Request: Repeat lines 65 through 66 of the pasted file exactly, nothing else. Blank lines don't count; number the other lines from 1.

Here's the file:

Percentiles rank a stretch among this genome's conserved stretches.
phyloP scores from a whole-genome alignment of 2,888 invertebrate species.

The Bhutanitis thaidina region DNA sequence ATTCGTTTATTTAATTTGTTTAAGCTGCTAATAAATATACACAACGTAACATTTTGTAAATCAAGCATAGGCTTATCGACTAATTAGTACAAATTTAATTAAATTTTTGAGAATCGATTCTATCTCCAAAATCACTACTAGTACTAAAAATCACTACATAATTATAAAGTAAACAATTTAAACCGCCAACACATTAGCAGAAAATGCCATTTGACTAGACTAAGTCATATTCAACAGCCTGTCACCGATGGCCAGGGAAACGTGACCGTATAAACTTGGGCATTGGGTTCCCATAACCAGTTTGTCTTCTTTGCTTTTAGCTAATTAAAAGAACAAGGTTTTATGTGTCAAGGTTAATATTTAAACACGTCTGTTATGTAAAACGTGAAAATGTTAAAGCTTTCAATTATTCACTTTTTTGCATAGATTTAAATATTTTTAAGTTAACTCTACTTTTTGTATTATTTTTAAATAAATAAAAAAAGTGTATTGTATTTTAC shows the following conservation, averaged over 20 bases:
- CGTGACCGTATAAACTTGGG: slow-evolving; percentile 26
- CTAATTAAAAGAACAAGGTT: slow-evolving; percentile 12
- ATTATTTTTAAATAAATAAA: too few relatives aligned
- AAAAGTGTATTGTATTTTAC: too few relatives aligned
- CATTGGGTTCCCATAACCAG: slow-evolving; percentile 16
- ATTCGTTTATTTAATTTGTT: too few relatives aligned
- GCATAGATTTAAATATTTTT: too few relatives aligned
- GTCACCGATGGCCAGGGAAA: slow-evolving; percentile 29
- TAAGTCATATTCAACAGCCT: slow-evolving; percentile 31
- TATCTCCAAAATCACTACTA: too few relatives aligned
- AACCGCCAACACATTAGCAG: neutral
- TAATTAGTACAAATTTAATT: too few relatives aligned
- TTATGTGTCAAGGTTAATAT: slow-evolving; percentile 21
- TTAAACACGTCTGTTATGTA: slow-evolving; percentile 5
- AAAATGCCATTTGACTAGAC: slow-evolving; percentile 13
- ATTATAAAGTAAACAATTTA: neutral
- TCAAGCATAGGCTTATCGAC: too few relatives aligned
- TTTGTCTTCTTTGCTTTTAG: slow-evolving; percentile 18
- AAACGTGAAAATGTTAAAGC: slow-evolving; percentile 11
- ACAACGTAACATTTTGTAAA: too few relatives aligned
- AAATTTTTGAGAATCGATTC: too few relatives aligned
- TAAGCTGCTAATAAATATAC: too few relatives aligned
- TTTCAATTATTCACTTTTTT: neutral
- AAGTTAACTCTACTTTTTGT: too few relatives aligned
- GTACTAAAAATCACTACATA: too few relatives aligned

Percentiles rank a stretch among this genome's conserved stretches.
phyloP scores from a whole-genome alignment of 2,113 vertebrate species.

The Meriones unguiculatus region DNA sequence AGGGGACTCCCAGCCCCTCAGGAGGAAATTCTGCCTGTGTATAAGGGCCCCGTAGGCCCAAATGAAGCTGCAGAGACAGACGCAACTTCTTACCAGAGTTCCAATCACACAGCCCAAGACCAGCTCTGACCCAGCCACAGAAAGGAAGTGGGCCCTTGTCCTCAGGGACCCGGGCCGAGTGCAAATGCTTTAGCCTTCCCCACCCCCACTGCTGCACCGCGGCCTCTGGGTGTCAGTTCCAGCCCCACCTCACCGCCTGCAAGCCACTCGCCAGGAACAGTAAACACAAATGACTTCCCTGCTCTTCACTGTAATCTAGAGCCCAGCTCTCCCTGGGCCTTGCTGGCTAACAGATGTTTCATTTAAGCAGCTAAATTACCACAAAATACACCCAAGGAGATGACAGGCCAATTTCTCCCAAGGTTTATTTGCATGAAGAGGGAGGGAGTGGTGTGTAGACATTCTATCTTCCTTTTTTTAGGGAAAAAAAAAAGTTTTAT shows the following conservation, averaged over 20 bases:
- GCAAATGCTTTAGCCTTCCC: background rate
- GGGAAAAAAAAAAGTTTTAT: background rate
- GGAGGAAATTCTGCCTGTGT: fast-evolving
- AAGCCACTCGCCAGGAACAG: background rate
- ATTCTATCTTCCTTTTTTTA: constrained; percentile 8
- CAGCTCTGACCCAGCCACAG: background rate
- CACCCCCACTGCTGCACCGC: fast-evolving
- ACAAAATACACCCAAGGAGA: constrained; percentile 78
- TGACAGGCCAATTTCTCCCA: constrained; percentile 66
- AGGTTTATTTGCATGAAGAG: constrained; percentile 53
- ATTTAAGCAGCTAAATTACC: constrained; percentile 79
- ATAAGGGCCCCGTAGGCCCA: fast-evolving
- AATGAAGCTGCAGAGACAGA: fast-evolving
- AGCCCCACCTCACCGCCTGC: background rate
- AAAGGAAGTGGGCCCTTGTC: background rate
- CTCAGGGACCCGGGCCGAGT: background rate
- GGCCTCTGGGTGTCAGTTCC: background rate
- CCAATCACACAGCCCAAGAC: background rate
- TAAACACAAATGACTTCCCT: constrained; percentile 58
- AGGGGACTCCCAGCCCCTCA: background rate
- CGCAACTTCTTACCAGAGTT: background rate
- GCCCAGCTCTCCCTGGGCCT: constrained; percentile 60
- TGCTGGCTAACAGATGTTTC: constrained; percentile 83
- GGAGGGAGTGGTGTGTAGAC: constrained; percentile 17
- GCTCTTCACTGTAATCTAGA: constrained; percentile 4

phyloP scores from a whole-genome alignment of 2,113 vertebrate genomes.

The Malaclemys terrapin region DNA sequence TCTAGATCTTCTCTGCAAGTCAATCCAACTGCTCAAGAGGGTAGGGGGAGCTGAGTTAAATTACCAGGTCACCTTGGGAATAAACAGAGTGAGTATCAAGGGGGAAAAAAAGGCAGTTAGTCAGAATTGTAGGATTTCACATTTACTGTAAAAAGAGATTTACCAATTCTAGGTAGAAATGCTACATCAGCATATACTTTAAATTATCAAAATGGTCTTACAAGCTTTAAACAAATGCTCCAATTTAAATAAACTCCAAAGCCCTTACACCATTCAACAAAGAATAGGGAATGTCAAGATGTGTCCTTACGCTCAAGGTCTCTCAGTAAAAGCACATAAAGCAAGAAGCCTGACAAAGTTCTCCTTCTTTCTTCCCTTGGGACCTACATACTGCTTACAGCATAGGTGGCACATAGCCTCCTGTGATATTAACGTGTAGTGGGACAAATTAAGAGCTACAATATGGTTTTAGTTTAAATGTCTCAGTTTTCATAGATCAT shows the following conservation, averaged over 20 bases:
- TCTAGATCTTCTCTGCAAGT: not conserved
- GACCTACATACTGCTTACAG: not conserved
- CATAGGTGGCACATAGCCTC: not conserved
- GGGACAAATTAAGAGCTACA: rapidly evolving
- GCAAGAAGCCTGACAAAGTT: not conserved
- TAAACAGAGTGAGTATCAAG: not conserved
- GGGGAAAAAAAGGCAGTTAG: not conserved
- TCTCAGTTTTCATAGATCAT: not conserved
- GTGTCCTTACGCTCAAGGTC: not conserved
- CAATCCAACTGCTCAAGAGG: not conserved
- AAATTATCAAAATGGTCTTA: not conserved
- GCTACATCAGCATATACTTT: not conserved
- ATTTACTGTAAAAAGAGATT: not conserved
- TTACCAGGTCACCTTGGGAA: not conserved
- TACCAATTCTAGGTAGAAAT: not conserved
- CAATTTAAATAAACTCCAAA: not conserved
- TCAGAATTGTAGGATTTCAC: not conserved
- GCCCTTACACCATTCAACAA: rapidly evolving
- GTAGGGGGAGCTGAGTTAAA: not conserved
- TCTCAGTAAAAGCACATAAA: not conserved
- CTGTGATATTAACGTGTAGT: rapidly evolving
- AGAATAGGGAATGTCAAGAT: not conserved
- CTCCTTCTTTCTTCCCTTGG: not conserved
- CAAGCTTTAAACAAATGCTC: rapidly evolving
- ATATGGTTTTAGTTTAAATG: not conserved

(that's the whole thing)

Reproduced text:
- GGGGAAAAAAAGGCAGTTAG: not conserved
- TCTCAGTTTTCATAGATCAT: not conserved